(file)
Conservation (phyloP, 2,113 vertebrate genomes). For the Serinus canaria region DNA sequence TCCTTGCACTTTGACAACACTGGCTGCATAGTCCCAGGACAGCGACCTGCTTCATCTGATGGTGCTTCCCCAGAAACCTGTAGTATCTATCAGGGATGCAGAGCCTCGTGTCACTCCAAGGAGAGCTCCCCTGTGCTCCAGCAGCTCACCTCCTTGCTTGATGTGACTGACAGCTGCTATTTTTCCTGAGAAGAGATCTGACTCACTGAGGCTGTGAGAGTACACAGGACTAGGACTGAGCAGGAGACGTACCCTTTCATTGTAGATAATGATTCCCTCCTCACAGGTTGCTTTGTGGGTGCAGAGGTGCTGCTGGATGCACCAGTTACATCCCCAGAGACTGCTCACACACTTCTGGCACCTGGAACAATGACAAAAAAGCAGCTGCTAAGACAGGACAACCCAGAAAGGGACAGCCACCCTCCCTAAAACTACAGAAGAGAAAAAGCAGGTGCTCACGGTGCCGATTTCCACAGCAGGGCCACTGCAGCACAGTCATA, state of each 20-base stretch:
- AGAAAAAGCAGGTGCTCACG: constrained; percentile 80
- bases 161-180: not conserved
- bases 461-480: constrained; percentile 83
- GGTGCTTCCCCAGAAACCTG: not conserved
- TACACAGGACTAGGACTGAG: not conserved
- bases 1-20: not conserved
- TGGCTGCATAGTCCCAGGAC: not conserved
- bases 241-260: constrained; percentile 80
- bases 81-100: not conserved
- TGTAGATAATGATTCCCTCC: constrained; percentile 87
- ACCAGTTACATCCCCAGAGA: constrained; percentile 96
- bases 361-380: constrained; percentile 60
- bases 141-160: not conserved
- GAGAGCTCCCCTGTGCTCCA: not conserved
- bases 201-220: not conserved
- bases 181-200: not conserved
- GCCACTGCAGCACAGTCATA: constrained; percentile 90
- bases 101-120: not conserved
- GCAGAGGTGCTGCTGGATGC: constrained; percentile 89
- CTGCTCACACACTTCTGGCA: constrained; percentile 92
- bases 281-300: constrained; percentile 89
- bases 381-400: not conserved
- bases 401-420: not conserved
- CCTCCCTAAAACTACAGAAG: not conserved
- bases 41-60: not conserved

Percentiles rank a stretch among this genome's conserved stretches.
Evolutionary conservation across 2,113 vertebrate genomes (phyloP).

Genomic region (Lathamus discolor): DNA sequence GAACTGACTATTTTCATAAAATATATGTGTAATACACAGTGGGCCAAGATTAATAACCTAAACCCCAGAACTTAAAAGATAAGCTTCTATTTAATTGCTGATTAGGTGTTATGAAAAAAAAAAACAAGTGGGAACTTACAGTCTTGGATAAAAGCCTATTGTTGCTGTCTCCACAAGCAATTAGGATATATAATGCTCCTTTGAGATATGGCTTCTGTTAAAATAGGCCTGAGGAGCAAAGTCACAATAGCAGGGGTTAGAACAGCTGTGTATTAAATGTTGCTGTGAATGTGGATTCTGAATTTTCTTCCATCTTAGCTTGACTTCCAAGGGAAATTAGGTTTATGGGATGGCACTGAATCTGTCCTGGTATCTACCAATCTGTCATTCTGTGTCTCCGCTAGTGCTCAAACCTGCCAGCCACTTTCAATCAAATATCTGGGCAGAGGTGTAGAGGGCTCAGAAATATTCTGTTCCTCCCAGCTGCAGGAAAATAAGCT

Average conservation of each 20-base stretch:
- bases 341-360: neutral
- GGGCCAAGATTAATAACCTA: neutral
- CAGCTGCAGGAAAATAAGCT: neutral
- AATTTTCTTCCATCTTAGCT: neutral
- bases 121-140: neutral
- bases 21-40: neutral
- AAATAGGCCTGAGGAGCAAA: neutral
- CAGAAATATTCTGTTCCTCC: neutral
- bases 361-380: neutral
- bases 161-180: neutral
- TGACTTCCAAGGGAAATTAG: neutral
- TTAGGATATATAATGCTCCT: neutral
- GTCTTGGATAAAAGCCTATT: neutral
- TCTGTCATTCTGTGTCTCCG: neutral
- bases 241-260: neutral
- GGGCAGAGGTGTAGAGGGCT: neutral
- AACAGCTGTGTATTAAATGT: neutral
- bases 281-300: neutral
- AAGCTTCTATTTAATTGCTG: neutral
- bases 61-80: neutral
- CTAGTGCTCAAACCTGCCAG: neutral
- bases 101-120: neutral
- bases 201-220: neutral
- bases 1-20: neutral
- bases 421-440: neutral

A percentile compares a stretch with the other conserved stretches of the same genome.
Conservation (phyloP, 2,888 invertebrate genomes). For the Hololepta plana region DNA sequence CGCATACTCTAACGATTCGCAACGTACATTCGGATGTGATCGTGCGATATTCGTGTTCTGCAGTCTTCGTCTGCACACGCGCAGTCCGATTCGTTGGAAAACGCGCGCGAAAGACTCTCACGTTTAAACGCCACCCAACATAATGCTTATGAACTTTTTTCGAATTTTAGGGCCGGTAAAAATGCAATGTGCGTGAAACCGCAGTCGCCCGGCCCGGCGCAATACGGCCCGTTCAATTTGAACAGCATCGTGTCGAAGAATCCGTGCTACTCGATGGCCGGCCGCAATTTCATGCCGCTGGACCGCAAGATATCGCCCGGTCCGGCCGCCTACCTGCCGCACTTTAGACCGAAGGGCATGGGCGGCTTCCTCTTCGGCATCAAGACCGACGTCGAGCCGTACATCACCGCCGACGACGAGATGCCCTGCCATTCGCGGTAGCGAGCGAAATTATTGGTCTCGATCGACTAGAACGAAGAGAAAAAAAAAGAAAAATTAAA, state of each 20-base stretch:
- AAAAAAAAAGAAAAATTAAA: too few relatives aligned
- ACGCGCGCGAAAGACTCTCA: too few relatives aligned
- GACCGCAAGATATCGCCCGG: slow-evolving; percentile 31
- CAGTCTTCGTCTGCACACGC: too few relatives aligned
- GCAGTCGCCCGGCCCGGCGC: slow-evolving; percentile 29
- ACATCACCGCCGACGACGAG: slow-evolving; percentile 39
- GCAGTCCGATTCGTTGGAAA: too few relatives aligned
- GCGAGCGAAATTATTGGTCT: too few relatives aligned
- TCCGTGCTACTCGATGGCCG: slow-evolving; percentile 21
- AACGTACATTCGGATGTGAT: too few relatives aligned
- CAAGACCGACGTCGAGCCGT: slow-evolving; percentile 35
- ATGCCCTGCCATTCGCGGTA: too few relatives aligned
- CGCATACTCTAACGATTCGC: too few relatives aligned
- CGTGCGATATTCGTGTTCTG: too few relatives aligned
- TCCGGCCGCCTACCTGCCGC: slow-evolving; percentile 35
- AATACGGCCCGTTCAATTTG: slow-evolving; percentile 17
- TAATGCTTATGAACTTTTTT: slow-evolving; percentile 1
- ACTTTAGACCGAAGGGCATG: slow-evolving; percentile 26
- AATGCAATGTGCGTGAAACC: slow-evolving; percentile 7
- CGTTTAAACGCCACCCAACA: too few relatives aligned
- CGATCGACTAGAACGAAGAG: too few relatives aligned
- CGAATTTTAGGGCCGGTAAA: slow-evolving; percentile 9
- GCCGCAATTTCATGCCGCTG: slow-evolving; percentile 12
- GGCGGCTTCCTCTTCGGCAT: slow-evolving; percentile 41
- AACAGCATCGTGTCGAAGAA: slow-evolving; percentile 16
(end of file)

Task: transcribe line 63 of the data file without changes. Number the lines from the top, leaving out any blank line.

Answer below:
- ACATCACCGCCGACGACGAG: slow-evolving; percentile 39